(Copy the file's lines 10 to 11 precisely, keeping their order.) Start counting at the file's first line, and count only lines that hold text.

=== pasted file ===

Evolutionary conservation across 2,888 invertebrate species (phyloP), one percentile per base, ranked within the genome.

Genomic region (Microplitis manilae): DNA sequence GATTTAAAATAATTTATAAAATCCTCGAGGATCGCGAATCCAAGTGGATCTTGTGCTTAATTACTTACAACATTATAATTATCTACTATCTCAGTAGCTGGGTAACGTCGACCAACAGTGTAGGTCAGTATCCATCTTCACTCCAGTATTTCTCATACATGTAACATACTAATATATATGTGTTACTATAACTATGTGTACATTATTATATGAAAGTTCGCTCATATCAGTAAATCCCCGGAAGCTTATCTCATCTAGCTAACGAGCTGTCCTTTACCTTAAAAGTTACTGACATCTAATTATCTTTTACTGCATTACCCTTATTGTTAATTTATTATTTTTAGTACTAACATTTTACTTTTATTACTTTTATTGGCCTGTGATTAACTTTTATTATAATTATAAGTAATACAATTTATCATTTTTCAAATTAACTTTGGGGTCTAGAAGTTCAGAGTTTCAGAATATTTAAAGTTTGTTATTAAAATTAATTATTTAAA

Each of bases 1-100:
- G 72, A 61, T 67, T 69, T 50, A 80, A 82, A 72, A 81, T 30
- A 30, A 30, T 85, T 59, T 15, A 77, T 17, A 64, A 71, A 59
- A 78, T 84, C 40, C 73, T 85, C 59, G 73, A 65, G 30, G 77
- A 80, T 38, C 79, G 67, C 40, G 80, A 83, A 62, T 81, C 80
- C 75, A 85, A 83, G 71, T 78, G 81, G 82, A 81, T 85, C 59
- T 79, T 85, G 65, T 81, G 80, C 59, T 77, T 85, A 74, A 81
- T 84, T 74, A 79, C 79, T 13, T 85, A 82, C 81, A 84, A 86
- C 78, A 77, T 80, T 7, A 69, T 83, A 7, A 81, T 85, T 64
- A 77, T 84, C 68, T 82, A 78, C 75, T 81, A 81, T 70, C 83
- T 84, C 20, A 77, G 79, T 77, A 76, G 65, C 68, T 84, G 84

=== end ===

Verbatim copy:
- T 84, T 74, A 79, C 79, T 13, T 85, A 82, C 81, A 84, A 86
- C 78, A 77, T 80, T 7, A 69, T 83, A 7, A 81, T 85, T 64